As the 2016 presidential campaign drags on
An intense cold swept over them all…The cold went deeper than his skin. It was inside his chest, it was inside his very heart. . . .He couldn’t see. He was drowning in cold. He was being dragged downward, the roaring growing louder.
Right. The damn dementors.
“They infest the darkest, filthiest places, they glory in decay and despair, they drain peace, hope, and happiness out of the air around them. Get too near a Dementor and every good feeling, every happy memory will be sucked out of you. If it can, the Dementor will feed on you long enough to reduce you to something like itself — soul-less and evil.”–Remus Lupin from Harry Potter and the Prisoner of Azkaban
This is starting to sum up the emotional drain of this campaign. The swirling cold coarseness, the frigid hearts beating hate, the hijacking of all that can be good in our country and in our political system–yes, I feel my civic soul being sucked out. I must stop it before I am left with only the cynical soullessness of us-versus-them party politics.
I need a political patronus. Something to bring light to the darkness and to protect me from the shrouded rattling of the dementor breath and the stench of the race to the bottom.
First things first, I need a happy memory. A single, very happy memory.
I’m thinking about the times that I would vote with my dad. We’d go to the gym at our elementary school. Our school was named Norman Rockwell Elementary School. This is true.
One time in particular, I remember us waiting a very long time in line. The voting booths were big–to me anyway–metal contraptions with a curtain that’d close behind you when you pulled a big stick in the center. Your vote was secret. You would move small levers to mark your vote. They would register in the back of the machine on a counter when you moved the big stick back to open the curtain. It made significant mechanical noises and the curtain caused a little breeze. There was a little practice booth that I played with as we waited our turn. Dad let me go into the real booth with him. He picked me up after he made his choices and let me pull the curtain open. He told me I voted. It was cool. I participated in picking a president, a governor, a senator and likely members of the school board.
This is a happy thought. I am holding and concentrating on that first vote. I’m trying to conjure the charm I need to protect me from political misanthropy. I made a spark, but there is not enough joy to make a corporal patronus.
I was very happy, nay ecstatic, another time when I stood in another long line to vote. This was in 2008, and the line to vote at my local elementary school was blocks long. In Washington D.C., 75% of the electorate registered as Democrats. It was clear that this year, as in every year, the District’s three electoral votes were going to populate the “win” column for the Democratic candidate. Yet people stood in line so that they could cast their vote in a historic election for Barack Obama, our first African American president. Everyone in line was jubilant, with shared smiles and high-fives all around. People radiated hope.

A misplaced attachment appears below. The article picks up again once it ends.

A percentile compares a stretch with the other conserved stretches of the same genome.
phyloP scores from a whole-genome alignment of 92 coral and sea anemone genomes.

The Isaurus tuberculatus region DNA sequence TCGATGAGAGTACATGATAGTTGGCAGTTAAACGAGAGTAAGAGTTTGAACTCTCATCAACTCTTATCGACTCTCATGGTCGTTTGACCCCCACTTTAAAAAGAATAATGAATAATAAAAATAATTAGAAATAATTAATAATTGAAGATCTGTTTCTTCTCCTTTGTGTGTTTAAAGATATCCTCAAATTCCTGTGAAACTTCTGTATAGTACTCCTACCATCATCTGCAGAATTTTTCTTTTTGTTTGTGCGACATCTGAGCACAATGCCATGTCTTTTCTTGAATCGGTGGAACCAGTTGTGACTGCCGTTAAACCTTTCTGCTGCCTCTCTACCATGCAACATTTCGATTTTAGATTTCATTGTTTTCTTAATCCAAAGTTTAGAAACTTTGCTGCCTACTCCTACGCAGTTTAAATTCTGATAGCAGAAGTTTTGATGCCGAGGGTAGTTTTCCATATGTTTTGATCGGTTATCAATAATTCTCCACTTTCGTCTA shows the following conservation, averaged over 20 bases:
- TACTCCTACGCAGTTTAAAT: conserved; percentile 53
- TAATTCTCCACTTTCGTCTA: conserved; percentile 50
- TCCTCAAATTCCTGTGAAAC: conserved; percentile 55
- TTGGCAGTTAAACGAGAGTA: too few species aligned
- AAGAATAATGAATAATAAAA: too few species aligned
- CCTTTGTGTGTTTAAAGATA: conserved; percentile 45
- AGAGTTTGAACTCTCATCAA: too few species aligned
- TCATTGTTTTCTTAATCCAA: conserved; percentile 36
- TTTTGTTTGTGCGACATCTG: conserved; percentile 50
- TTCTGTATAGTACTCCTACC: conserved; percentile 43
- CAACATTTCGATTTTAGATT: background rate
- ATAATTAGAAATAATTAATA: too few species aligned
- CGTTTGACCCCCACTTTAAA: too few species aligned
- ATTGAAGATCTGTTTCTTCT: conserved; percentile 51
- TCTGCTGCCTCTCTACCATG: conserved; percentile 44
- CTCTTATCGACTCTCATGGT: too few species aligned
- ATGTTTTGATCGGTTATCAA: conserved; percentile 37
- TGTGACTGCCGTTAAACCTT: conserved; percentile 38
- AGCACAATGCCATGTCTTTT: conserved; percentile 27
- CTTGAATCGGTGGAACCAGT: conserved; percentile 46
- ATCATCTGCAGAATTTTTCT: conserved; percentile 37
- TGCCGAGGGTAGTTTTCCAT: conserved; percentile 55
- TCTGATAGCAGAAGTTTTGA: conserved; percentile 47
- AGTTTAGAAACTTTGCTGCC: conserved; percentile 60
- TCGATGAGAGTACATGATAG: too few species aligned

Now let me work my patronus with this most happy thought. Sigh. Not much more than a spark. Still not enough. I need to dig deeper.
Let me go for a more recent happy political memory. I’m closing my eyes and feel the joy at the dedication of the Smithsonian National Museum of African American History & Culture. There was so much work over generations to get the museum authorized and then opened. When former POTUS George W. Bush took to the podium, there was another rush of emotion. Of camaraderie and of warmth to the president who insisted that this museum would be on The Mall. Guaranteeing that the history of African Americans would be a part of the main promenade from Lincoln at the west end to the Capitol on the east and next to the big exclamation point of the Washington Monument. An important part of the fabric of America. And the current President (D) and the former President (R) came together with thousands and thousands of Americans—representing the amazing diversity of America—to celebrate.
I’m holding this memory tight and trying to get it to spark my patronous. There is the fuzzy outline, but no, not a full protective charm. Ugh. Don’t I have a pure, happy memory?
I’m smiling now. I’m standing next to The Big Guy for early voting. We had an errand, and I stopped to vote. He pulled out his wallet and registered on the spot and voted for City Council. And he studied the voter guide for the next election and cast his vote a second time. And he voted again in 2012, his first Presidential election. And I’m thinking about the future and about Baby Bear attending a political rally and calling his buddies out for not voting. They care about what happens. They care about our democracy. They think that they can do something, and they are right.
Expecto patronum. Google translates that from Latin to “I await a guardian.”
I see my patronus now. It is bright and shiny and protecting me from the apathy and discouragement of political dementors. I look at it, and see that the guardian is me and every other American. It is the image of America. Now, time for my chocolate to complete the cure.